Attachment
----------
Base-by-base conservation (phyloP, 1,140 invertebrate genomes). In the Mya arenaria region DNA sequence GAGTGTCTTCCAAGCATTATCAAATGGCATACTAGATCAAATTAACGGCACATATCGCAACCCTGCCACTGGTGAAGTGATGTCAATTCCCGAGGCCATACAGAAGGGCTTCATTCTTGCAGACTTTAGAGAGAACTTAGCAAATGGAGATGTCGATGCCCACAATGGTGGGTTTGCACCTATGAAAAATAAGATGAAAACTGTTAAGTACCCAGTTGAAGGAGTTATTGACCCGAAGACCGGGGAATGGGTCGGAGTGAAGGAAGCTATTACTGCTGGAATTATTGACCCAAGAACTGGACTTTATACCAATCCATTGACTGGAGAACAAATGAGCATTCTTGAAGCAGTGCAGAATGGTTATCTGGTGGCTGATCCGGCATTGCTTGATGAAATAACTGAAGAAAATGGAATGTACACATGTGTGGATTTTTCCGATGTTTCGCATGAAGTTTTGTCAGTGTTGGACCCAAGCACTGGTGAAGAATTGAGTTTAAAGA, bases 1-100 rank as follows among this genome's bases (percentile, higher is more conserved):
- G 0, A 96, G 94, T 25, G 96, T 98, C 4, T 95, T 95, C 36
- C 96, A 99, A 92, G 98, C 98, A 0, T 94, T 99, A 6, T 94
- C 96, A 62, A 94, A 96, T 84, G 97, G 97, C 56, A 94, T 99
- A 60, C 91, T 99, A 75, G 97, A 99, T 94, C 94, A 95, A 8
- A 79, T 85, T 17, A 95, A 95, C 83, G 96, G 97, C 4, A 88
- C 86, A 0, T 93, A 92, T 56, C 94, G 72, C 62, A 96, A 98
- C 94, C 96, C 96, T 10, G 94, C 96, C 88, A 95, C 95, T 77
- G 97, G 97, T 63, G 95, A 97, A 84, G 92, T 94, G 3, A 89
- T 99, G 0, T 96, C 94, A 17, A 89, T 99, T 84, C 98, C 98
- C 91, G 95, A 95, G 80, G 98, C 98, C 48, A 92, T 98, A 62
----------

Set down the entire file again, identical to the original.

Base-by-base conservation (phyloP, 1,140 invertebrate genomes). In the Mya arenaria region DNA sequence GAGTGTCTTCCAAGCATTATCAAATGGCATACTAGATCAAATTAACGGCACATATCGCAACCCTGCCACTGGTGAAGTGATGTCAATTCCCGAGGCCATACAGAAGGGCTTCATTCTTGCAGACTTTAGAGAGAACTTAGCAAATGGAGATGTCGATGCCCACAATGGTGGGTTTGCACCTATGAAAAATAAGATGAAAACTGTTAAGTACCCAGTTGAAGGAGTTATTGACCCGAAGACCGGGGAATGGGTCGGAGTGAAGGAAGCTATTACTGCTGGAATTATTGACCCAAGAACTGGACTTTATACCAATCCATTGACTGGAGAACAAATGAGCATTCTTGAAGCAGTGCAGAATGGTTATCTGGTGGCTGATCCGGCATTGCTTGATGAAATAACTGAAGAAAATGGAATGTACACATGTGTGGATTTTTCCGATGTTTCGCATGAAGTTTTGTCAGTGTTGGACCCAAGCACTGGTGAAGAATTGAGTTTAAAGA, bases 1-100 rank as follows among this genome's bases (percentile, higher is more conserved):
- G 0, A 96, G 94, T 25, G 96, T 98, C 4, T 95, T 95, C 36
- C 96, A 99, A 92, G 98, C 98, A 0, T 94, T 99, A 6, T 94
- C 96, A 62, A 94, A 96, T 84, G 97, G 97, C 56, A 94, T 99
- A 60, C 91, T 99, A 75, G 97, A 99, T 94, C 94, A 95, A 8
- A 79, T 85, T 17, A 95, A 95, C 83, G 96, G 97, C 4, A 88
- C 86, A 0, T 93, A 92, T 56, C 94, G 72, C 62, A 96, A 98
- C 94, C 96, C 96, T 10, G 94, C 96, C 88, A 95, C 95, T 77
- G 97, G 97, T 63, G 95, A 97, A 84, G 92, T 94, G 3, A 89
- T 99, G 0, T 96, C 94, A 17, A 89, T 99, T 84, C 98, C 98
- C 91, G 95, A 95, G 80, G 98, C 98, C 48, A 92, T 98, A 62